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For Palestinians in Gaza, a Temporary Ceasefire Means Realizing What We’ve Lost

“The truce, for us, turned our house into a funeral home,” said Shahd Matar, whose brothers were killed in an airstrike.

Haleed Naci and his family cook food among the rubble and debris of their family house destroyed by Israeli attacks in Deir al Balah, Gaza, on November 25, 2023.

The streets were suddenly flooded. People could now inspect the destroyed buildings in Khan Younis, in Nuseirat, in Deir al-Balah, and other cities in the south, able to venture farther away from their shelters to bring supplies for their families. Above all, they could now check in on the members of their family who were still alive, with whom contact had been severed throughout the war.

They are now able to seek each other out, to cry together over what they have lost and what they may yet lose.

The “temporary ceasefire,” if that is what they are calling it, doesn’t mean an end to the war. It simply means we are afforded more time to weep and to grieve.

Even though the fighting immediately preceding the truce was some of the fiercest since the start of the war, people were holding out hope that it would end in a ceasefire that would allow them safe passage back north to their homes in Gaza City and north of the Gaza Valley.

Yesterday in the early morning, Israeli warplanes dropped several leaflets for the people that remained in northern Gaza, warning them not to move outdoors. The Israeli army also called random cell phone numbers of registered Gaza City residents, warning them not to return north of the Gaza Valley. Both the leaflets and the phone calls sent the same message: the war is not over, and returning to your home is returning to your death.

But the families that have been torn apart by the genocide and spent over a month displaced are desperate for any word of the fate of their loved ones who remained. Many also desire to return to where their homes once stood, perhaps to salvage what they can from the rubble, including supplies, important belongings, and official documents.

Ahmad Lafi, 34, from the Sheikh Radwan neighborhood, fled south to Khan Younis along with his wife and two children at the start of the war, leaving behind his mother and father, his two sisters, and his two brothers. He told Mondoweiss that he lost contact with them two weeks ago, and has no idea if they are alive. Neither the Red Cross nor any other organization has been able to assist him in his attempt to find word of their whereabouts.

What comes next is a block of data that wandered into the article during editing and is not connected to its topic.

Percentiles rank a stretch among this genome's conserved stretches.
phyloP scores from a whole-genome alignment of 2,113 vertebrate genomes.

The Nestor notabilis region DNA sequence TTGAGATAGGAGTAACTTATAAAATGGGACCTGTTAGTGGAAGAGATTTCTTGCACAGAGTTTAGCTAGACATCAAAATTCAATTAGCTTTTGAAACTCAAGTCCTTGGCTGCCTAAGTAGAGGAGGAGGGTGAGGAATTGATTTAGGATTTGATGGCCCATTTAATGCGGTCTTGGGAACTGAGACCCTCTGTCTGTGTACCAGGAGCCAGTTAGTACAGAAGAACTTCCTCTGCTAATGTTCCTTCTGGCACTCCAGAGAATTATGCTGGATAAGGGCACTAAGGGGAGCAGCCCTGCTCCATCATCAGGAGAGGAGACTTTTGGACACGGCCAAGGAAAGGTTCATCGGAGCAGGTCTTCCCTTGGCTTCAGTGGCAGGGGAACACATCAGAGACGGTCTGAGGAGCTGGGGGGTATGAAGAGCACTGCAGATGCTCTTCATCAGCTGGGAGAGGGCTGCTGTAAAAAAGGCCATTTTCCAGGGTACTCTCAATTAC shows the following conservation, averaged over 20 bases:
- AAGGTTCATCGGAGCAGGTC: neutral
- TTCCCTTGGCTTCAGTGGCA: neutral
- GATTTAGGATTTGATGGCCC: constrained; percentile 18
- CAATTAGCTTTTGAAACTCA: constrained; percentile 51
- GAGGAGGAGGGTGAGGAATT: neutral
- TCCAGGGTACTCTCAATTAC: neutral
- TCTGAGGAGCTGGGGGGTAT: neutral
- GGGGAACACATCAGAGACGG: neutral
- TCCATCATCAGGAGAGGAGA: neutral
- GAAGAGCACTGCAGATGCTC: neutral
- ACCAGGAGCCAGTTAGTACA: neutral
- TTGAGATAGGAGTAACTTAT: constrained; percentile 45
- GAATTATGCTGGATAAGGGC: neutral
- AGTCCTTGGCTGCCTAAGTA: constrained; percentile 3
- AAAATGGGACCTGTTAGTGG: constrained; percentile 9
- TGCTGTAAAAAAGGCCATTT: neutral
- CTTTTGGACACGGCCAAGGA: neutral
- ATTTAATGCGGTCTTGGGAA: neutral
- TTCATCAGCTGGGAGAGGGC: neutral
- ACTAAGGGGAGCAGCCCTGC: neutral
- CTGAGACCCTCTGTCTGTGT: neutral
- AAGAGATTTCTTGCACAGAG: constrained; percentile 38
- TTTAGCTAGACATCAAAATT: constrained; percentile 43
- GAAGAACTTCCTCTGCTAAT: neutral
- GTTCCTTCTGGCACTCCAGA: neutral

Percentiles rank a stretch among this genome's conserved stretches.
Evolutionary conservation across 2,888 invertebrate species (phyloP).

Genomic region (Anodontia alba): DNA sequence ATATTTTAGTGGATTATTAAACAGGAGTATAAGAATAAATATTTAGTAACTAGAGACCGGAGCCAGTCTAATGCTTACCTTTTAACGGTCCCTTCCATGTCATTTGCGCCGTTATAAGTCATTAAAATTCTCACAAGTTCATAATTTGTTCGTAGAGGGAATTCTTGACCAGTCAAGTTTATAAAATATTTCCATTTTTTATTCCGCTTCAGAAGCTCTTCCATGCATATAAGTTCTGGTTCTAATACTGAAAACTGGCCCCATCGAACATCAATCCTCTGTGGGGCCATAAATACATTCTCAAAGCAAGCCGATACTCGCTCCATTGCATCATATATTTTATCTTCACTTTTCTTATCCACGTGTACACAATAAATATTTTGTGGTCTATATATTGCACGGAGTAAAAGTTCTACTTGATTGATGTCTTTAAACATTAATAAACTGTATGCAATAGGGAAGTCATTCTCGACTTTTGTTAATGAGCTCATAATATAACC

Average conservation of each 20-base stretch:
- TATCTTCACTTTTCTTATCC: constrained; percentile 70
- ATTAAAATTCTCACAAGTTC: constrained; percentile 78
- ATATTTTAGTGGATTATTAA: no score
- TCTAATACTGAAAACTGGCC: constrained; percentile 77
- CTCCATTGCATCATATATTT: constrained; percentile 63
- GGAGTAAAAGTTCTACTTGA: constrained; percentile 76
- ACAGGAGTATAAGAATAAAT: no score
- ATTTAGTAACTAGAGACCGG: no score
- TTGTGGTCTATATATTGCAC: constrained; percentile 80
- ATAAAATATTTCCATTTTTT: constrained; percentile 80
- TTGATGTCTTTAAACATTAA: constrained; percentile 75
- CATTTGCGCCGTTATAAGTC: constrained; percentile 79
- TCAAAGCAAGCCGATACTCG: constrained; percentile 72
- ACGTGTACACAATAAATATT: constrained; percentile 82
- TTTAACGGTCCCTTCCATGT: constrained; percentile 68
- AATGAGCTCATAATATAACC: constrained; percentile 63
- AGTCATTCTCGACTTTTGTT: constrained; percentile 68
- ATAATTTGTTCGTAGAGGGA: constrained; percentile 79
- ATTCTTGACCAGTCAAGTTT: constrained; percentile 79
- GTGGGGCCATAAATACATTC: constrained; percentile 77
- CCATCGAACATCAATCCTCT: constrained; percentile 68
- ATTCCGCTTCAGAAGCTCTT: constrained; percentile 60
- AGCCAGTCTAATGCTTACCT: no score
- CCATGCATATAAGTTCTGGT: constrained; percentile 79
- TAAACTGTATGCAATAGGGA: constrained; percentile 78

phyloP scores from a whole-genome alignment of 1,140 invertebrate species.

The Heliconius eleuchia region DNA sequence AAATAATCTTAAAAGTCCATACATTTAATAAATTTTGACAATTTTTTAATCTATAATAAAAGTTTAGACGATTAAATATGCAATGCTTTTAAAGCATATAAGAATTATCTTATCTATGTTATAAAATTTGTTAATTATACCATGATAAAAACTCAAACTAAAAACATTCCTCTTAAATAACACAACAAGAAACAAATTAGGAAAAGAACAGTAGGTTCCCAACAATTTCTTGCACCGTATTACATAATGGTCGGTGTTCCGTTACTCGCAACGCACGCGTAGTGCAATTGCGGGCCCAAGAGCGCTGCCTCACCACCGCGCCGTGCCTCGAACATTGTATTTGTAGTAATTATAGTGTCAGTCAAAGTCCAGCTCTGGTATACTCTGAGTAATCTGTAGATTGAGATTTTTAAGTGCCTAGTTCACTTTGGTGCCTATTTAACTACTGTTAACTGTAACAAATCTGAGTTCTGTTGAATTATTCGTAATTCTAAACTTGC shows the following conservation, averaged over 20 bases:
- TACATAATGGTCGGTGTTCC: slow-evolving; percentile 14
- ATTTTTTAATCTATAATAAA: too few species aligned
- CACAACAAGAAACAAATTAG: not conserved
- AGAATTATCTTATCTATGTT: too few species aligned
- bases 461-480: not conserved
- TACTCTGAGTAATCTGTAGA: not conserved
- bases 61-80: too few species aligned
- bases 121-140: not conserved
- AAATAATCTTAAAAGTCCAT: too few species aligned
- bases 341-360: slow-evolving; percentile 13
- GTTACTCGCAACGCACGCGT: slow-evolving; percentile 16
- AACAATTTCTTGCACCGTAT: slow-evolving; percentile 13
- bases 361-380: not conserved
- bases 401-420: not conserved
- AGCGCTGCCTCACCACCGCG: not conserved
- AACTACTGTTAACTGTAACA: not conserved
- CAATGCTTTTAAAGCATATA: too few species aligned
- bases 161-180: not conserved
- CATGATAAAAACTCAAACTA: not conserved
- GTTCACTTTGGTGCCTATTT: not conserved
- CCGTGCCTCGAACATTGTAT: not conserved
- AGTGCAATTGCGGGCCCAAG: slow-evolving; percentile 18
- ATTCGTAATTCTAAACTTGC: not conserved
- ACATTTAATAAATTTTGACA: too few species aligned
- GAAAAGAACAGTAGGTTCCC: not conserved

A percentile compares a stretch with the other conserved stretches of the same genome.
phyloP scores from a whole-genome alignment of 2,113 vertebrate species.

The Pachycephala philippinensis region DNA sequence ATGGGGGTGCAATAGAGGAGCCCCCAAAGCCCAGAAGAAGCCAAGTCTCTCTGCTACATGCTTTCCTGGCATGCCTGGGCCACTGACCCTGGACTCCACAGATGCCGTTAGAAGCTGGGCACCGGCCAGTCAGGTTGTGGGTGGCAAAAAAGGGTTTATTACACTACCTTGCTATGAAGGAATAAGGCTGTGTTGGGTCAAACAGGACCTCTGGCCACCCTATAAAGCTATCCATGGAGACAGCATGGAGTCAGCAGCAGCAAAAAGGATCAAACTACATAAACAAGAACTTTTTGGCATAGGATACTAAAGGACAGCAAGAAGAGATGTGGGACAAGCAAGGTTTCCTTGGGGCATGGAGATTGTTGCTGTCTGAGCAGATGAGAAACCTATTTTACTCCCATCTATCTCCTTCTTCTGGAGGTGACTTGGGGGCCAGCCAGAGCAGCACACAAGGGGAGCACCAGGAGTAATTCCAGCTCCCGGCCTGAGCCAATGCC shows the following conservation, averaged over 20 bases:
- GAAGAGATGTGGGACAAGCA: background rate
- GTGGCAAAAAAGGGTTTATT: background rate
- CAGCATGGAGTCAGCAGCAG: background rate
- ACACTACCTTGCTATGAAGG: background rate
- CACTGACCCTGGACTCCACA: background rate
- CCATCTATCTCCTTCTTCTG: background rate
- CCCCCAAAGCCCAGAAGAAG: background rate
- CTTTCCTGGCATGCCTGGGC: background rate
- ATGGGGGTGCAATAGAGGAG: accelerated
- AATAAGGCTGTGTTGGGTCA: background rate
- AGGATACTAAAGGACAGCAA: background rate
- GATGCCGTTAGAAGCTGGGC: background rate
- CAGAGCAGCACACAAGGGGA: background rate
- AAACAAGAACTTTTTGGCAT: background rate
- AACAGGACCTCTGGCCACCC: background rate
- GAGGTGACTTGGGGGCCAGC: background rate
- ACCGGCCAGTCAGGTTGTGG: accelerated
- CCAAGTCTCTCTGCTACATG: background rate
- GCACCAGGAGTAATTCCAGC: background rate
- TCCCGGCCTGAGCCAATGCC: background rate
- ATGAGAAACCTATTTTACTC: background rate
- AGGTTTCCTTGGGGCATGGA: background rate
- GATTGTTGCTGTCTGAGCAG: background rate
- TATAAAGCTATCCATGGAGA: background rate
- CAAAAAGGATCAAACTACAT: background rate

Yesterday, he tried to go to Gaza City with droves of other refugees seeking to do the same thing. When they reached the checkpoint on Salah al-Din Street, and before getting within 100 meters of the Israeli armored vehicles, soldiers began firing tank-mounted machine guns in the crowd’s direction.

Immediately, dozens of people fell to the ground, gravely wounded, and a few others were killed by the machine gun fire, Ahmad told Mondoweiss. They turned and ran in the other direction after that.

Later in the day, the Gaza government authorities announced the death of two martyrs from the incident, and reported over 15 people injured with live ammunition to the legs and chest.

The terms of the ceasefire allowed for the passage of people who remained in the north to the south, but the same does not apply to those wishing to go in the other direction. Analysts are saying that the lack of such a stipulation in the ceasefire’s terms means that the new military occupation of northern Gaza has been solidified.

Shaher Abu Shirbi, 42, is a father of six children and a refugee staying at an UNRWA school in Khan Younis. He had hoped that the truce would give him the chance to return to Beit Hanoun in the north.

“Even if it’s dangerous, I want to check on my house. Even if it’s demolished, I want to take one last look at it,” Shaher told Mondoweiss.

Shaher says that in the rush to flee the bombardment, he and his wife had not been able to pack that many belongings and had left behind important items such as their IDs and their children’s birth certificates. They also didn’t bring enough clothes with them and are struggling to find warmer clothes to wear as winter approaches.

Maybe these priorities don’t seem so essential to some amid all the death and destruction. But once the ceasefire took effect, regardless of what people thought of it, it had the effect of giving some people a sliver of hope. Some families that stayed in the north throughout the fighting have also chosen to remain there, even after the ceasefire is over. But those families have received little reprieve from the truce because it only afforded them the chance to fully comprehend the extent of what they lost.

Shahd Matar, who lost two of her brothers during an airstrike in the Jabaliya refugee camp, where she and her family still live, wrote on Facebook during the ceasefire:

“The truce, for us, turned our house into a funeral home, as people started to go to each others’ homes to express their condolences. For the first time during the war, and since the death of my two brothers, our neighbors and friends streamed in to express their condolences to me and my mother,” she said.

“But my mother has taken to sitting in one corner of the house, and she can’t stop crying,” Shahd continued. “Only today have we realized that they’re gone. Only today do we feel death’s presence here.”

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